For further characterization, thin layer chromatography (TLC) was performed. The organic solvent (EA and n-butanol) and aqueous extracts were loaded onto the TLC plates (Silica gel 60 F 254 , 20 cm × 20 cm; Merck) and run using EA and hexane (80:20) as the mobile phase. Subsequently, the plates were dried and observed under ultraviolet (UV) light. Since EA gave positive results against a maximum number of isolates, it was further analyzed for its UV-visible spectrum (190-500 nm).


Characterization of TD-032

Isolate TD-032 was characterized using morphological and biochemical tests. TD-032 was Gram-positive with filamentous morphology. Aerial mycelium was pale yellow and substrate mycelium brownish yellow with leathery texture in all the tested media. Melanoid and diffusible pigments were not observed [Table 1]. Isolate TD-032 grew well at temperatures 20-40°C and pH 7.0-12.0 and showed growth in up to 1% NaCl. It also showed resistance to four antibiotics (rifampicin -2 0 μg/mL, tetracycline - 32 μg/mL, neomycin - 4 μg/mL, and cycloheximide - 25 μg/mL).{Table 1}

TD-032 utilized all the nitrogen sources except glycine [Table 1]. The isolate utilized raffinose, dextrose, sucrose, and D-fructose, while lactose, maltose, and mannitol were not utilized. Cellulase, lipase, and gelatinase production was observed.

16S ribosomal DNA γ-hyper variable sequence analyses

The γ-hyper variable region (158-227 base pairs) of TD-032 formed a separate clade with Yuhushiella deserti and showed a close relationship with 98.33% relatedness value [Figure 1].{Figure 1}

Antimicrobial activity

The aqueous and organic extracts (EA and B) of isolate TD-032 exhibited antimicrobial activity against target bacteria S. epidermidis, and M. luteus [Table 2] while DCM, H, and PE extracts showed no activity. Among the clinical isolates tested, the EA extract showed activity against K. pneumoniae (from urine). The activity against both Gram-positive and Gram-negative bacteria suggest that there may be more than one compound present in the extract that is active against different test organisms.{Table 2}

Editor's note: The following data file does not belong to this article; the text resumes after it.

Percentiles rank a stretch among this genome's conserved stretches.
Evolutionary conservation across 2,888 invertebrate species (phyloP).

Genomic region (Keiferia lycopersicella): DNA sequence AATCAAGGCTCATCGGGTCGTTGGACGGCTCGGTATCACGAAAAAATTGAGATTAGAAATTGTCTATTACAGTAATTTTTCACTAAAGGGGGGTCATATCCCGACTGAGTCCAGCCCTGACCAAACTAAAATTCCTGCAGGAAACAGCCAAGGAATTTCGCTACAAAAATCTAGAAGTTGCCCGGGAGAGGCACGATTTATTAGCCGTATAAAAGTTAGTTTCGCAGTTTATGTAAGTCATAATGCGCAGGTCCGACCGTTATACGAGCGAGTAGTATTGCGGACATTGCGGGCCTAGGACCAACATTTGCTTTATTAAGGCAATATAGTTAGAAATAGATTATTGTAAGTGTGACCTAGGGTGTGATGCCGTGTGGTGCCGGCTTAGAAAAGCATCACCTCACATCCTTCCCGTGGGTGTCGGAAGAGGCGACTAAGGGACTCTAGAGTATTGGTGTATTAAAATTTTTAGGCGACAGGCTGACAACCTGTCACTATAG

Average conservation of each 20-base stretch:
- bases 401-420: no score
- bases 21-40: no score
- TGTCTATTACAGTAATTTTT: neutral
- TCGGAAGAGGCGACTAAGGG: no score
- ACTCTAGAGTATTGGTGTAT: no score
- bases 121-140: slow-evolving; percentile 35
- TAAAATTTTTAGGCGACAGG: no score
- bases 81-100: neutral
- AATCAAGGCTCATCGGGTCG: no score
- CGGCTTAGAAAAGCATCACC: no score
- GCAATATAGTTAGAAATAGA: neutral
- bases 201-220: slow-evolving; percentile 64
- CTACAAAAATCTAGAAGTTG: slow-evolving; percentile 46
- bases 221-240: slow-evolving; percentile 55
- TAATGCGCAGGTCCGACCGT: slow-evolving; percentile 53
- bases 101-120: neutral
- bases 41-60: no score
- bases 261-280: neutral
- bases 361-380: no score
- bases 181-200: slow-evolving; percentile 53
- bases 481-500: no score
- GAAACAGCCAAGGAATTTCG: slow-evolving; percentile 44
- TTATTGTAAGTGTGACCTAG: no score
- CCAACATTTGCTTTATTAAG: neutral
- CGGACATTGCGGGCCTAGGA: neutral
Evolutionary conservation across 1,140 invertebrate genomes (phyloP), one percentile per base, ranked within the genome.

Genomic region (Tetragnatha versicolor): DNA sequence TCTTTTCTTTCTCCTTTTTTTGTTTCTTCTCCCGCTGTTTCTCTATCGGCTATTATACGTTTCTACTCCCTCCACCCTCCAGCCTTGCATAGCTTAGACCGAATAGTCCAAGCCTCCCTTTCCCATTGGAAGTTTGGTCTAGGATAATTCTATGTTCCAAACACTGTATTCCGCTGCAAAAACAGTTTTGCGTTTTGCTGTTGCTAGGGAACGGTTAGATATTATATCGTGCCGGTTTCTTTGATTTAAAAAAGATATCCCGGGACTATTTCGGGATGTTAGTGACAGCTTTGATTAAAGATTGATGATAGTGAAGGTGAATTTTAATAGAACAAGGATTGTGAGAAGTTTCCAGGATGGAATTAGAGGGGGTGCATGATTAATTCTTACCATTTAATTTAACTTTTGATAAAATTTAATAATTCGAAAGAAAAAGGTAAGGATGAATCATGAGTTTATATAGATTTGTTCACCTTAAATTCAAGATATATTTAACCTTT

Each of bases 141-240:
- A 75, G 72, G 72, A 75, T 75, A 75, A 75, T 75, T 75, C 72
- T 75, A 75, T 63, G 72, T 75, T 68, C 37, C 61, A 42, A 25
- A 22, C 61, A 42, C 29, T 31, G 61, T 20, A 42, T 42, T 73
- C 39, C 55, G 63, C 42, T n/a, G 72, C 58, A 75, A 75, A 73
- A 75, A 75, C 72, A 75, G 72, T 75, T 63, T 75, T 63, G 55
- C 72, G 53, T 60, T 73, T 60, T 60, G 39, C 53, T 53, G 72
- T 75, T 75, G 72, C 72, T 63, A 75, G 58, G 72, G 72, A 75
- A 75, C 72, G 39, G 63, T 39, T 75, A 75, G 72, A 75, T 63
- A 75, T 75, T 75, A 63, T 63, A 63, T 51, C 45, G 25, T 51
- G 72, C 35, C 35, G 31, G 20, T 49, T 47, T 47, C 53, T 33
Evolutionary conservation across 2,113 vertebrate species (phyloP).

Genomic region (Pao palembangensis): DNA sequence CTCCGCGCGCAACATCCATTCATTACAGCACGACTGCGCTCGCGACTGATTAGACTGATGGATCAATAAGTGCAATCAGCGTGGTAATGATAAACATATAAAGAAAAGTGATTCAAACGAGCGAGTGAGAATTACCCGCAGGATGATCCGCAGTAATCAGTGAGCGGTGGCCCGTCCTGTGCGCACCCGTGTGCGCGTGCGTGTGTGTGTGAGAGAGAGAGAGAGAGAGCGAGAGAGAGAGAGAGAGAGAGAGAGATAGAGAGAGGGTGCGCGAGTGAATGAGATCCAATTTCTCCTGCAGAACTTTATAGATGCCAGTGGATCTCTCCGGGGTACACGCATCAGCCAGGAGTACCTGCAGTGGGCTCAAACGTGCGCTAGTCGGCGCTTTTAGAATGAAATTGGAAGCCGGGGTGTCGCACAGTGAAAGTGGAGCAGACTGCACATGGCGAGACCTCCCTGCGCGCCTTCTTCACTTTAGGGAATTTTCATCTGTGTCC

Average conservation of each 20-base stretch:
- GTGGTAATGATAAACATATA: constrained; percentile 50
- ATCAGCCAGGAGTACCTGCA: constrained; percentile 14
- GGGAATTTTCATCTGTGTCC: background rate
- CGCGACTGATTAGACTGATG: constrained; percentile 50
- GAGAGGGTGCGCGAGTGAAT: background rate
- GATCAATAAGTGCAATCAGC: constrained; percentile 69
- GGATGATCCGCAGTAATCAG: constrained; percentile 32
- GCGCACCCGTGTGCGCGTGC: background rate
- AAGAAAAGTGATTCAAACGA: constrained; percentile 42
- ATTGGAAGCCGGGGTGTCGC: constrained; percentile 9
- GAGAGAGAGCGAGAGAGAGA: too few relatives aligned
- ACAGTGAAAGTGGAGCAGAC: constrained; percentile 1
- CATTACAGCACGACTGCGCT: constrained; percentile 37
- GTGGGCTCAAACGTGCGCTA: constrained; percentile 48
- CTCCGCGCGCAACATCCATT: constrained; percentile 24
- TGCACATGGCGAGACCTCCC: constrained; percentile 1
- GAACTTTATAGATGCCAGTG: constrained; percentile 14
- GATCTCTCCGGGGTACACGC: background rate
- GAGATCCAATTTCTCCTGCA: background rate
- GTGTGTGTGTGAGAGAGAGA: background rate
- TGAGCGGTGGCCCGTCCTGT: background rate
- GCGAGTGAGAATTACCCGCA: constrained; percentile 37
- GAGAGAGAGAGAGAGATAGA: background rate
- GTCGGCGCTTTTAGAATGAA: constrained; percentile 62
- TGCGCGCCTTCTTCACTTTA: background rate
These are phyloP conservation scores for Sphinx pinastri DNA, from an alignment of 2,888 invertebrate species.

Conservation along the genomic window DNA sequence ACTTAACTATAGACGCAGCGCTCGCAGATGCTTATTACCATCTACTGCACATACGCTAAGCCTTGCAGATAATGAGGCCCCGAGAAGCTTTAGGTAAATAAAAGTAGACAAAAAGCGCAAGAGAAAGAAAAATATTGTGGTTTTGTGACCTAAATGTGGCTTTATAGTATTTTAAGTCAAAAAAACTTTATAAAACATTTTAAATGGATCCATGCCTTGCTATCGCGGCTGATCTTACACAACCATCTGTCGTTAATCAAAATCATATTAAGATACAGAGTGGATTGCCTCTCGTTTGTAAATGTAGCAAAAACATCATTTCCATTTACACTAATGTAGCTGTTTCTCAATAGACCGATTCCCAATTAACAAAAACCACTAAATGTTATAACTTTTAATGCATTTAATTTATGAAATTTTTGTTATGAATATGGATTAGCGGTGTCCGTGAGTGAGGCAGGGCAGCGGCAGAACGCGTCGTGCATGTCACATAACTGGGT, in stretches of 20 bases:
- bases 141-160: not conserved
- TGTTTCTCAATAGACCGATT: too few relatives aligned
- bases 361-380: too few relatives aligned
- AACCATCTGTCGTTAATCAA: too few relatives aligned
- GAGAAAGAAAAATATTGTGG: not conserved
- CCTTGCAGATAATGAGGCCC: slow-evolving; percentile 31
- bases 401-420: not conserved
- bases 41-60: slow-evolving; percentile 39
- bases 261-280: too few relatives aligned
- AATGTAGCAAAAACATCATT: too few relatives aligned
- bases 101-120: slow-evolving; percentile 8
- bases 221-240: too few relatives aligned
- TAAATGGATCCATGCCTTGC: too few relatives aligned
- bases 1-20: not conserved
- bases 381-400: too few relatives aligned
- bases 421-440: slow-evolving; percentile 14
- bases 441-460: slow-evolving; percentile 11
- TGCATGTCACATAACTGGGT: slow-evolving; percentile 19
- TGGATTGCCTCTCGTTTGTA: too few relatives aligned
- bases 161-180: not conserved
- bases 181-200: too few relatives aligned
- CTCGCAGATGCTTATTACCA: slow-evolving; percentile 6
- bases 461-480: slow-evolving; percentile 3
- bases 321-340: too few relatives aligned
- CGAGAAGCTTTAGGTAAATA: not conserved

In TLC, the butanol extract showed three spots and EA extract two spots [Figure 2]a. The EA extract was further analyzed for its UV-visible spectrum. Two clear peaks were observed at 340 nm and 380 nm, matching the two bands seen under TLC [Figure 2]b.{Figure 2}


Mao et al. 2011 reported Y. deserti isolated from barren desert of China which was pale yellow to light yellow on BM, ISP 2, and Gause's asparagine agar while producing brown diffusible pigment. [9] This was reported to grow at 37-45°C and only at pH 9.0. Other reports show Nocardiopsis alkaliphila from the Egyptian desert to grow well at relatively broader temperature range (10-45°C) and pH (7.0-12.0). [19] Actinomycetes from Qinghai Lake/saline soil (China) could tolerate up to 47% NaCl. [11] It was reported, Y. deserti (nearest match to TD-032) showed growth up to 3.5% NaCl. [9] Isolate TD-032 showed growth at concentrations up to 1% NaCl (w/v). Okoro et al. reported actinomycetes that showed resistance to cycloheximide, tetracycline, rifampicin, and neomycin. [1] TD-032 differed from Y. deserti is not producing diffusible pigment, growth at broader pH range (0.7-12.0), and growth at a relatively lower 1% NaCl. TD-032 was negative for protease and urease, unlike Y. deserti.